Blog > Science and Transportation > How to Save Energy by eliminating Phantom Loads RSS

How to Save Energy by eliminating Phantom Loads

Raised Garden Beds in the Eartheasy Store

Join the Eartheasy Community

Sign up for our Newsletter:

* indicates required

You might not know it, but there’s an invisible thief which may be stealing your energy and boosting your energy bills. His name: Phantom Load…

By Eartheasy Posted Feb 9, 2010

smart-power-strip As long as they’re plugged in, all electronic devices – anything with a clock, timer, adaptor, memory or remote control – continue to draw power even when they’re not in use. Since most homes today have multiple electronic devices, the energy loss from phantom loads, also referred to as ‘vampire loads’ or ‘standby power’, can be significant.

Electronics which remain on standby mode, where capacitors are filled with energy and ready to turn on the TV, etc, can use almost as much energy as being fully on.

According to the U.S. Department of Energy, 75 percent of the electricity that powers home electronics is consumed while these devices are turned off! Most home electronics use ‘standby power’ even when they’re switched off.

Here are five easy but effective ways to reduce your phantom load:

1. Use ‘smart strips’ or power bars

Plug all your related electronics, like your TV and DVD player, satellite TV box, computer, modem and printer, into a single power bar, then switch them all off at once from the power bar when you’re not using them. A newer type of power strip called the smart strip can make this even easier. Use one with your computer or TV, and it turns off all the peripheral devices automatically. When you turn on your computer or TV, the peripherals will all turn on.

Another option, if you do not have a power bar, is to simply unplug any electronic device which is not in use.

2. Identify the prime sources of phantom loads

kill-a-watt Some electronic devices, especially those which have remote control and digital displays, use more energy when switched off than others. Inexpensive home power meters, such as the Kill-a-Watt, will identify which electronic devices are the biggest energy drains when switched off.

Another method for finding phantom loads is turning off all lights at night and looking for any small LED lights which are glowing in the house. Also, any device that requires resetting after a blackout or power surge is a likely cause of phantom load.

3. Unplug charged electronic devices

Unplug your cell phone, camera and any other chargers as soon as the battery is fully charged. Unplug any remote charging stations, such as those used for recharging batteries used in digital cameras and small electronics.

4. Use ‘sleep’ mode instead of a screensaver

Contrary to popular belief, the screensaver on your computer does not save energy. If you’re leaving your work station for more than a few minutes, enable the “power-save” or “sleep” mode on your computer.

5. Buy electronics and appliances with the Energy Star label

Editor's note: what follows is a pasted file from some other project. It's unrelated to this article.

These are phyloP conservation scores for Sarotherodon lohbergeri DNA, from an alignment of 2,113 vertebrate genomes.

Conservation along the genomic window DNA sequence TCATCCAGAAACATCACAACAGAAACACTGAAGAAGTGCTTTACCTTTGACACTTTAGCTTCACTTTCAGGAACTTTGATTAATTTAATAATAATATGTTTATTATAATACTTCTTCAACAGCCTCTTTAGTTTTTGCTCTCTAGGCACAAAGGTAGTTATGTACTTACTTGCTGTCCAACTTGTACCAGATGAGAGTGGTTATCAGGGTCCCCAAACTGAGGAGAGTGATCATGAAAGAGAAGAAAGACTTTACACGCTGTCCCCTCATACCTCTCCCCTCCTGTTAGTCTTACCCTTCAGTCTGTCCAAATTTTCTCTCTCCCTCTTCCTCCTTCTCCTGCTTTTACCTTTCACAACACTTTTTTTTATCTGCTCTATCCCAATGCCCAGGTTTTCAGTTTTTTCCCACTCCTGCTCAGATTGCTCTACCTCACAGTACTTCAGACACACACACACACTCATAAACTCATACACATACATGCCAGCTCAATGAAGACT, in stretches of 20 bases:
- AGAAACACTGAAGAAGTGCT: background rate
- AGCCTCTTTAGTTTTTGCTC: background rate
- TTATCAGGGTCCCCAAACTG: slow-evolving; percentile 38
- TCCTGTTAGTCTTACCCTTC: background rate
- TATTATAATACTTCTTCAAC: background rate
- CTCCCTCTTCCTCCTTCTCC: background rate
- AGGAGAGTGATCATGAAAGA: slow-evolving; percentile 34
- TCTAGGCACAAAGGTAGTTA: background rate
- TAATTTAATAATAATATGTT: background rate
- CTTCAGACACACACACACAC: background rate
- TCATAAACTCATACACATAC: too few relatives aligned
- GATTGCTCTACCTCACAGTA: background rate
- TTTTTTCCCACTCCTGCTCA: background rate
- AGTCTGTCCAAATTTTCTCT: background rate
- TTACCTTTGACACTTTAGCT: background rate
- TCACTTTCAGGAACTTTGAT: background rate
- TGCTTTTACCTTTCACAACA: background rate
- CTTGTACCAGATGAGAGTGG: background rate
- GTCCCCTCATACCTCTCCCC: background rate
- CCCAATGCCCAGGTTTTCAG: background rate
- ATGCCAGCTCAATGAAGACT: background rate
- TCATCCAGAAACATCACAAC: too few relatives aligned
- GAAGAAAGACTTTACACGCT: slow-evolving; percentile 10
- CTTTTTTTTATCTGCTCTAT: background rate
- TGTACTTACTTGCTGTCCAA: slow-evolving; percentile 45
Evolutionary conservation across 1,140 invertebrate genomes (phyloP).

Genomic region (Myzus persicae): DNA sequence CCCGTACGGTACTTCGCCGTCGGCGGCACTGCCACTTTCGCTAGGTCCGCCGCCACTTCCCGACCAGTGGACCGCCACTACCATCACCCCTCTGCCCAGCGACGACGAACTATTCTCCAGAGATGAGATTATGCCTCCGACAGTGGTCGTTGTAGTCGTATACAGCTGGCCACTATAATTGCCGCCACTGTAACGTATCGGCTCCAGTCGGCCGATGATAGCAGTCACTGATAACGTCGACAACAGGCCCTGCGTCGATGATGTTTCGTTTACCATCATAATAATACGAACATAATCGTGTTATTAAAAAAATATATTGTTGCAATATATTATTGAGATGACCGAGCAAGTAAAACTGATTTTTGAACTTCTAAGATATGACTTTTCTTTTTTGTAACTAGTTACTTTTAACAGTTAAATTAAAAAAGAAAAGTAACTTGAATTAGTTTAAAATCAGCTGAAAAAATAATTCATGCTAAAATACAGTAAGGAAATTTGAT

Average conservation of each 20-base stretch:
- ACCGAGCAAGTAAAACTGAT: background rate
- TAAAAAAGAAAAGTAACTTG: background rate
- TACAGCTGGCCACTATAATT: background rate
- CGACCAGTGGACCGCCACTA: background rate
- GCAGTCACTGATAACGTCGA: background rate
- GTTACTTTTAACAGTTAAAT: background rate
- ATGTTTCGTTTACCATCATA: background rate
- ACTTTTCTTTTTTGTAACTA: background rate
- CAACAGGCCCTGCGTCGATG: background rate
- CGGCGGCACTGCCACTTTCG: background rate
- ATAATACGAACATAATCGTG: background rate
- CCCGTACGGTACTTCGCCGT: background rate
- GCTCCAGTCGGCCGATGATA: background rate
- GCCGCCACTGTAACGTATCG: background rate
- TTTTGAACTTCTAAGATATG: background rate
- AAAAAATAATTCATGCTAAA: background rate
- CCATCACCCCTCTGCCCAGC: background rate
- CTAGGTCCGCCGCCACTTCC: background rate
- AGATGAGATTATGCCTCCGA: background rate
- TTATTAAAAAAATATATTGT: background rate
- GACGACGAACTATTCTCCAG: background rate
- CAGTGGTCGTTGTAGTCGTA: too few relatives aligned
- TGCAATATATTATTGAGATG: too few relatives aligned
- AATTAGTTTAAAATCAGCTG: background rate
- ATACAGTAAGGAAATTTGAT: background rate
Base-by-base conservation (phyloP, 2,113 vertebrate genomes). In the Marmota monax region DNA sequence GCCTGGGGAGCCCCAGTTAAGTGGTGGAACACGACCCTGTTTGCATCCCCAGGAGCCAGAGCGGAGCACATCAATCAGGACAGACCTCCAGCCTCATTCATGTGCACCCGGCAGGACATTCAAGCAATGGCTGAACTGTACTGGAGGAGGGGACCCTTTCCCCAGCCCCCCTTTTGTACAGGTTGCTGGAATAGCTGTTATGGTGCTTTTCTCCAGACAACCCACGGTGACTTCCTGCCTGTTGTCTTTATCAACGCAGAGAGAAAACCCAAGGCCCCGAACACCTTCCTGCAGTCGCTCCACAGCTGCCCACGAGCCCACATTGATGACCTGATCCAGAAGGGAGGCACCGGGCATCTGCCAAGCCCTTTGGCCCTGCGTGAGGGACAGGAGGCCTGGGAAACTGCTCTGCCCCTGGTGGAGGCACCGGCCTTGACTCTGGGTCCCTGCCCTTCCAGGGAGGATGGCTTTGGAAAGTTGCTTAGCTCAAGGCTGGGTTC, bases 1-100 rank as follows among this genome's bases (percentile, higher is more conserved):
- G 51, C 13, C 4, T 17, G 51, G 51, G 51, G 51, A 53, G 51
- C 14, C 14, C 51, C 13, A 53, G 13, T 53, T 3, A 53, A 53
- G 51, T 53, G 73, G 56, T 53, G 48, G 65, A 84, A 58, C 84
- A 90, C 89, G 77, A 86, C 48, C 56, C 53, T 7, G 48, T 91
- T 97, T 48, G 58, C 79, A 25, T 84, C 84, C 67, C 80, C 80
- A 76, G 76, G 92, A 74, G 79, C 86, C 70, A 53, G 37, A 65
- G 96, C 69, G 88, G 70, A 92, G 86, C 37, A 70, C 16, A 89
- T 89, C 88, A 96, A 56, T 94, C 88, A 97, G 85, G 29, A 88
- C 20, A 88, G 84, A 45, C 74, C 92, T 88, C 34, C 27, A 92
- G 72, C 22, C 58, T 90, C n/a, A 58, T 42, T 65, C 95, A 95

If you’re in the market for a new TV or other electronic device, look for one with the Energy Star label. They use up to 50% less energy than less-efficient models, while providing the same performance.

By eliminating phantom loads in the home and office, you can save up to 10% on your energy bills. And the process of identifying phantom loads increases awareness of overall energy-efficiency in the home.

Posted in Science and Transportation Tags
  • nice post dude .. just now only i realized the why to Use ‘sleep’ mode instead of a screensaver

  • Ed Harris

    Thanks for the good tips. I'm always leaving the cell phone in too long after recharging and leave the computer on all night sometimes.

    Maybe time to make some changes. Thanks for the tips.

  • Mary

    This is a really good article – I knew that devices on stand by were a power drain but I didn't realise just how much energy we are wasting this way. I think we are all getting so lazy that we can't be bothered to even switch things on and off properly anymore! I go round thehousr switching things off after my kids as they don't even seem to think about it. I am going to make them read this.

  • earthwarrior


    I have a million things I could be unplugging that I don’t.

    Power strips make it easy too by just enabling you to unplug the whole thing when you are done. Zero chance of any electricity “escaping” plus zero chance of your computer or something being fried in a surprise electrical storm when you’re not there.

  • Jack

    Printers are one of the office equipment that is kept plugged in even after office hours or worse even on weekends. This should be minimized or totally stopped to save energy.
    hp laser toner

  • David Frasier

    A satellite box should *not* be unplugged. That's how the service techs tell you to reset the device when you're having a problem. Once plugged in again you have to wait for the box to rescan for all the channels. Further after a certain number of days, the card with deactivate.

    You need to give people accurate information, so they'll follow through with saving energy and continue the practice.

  • jake101goodale

    Too bad the TV box can’t be unplugged. It literally takes 5 minutes to reset up when its unplugged and plugged back in.

Blog > Science and Transportation > How to Save Energy by eliminating Phantom Loads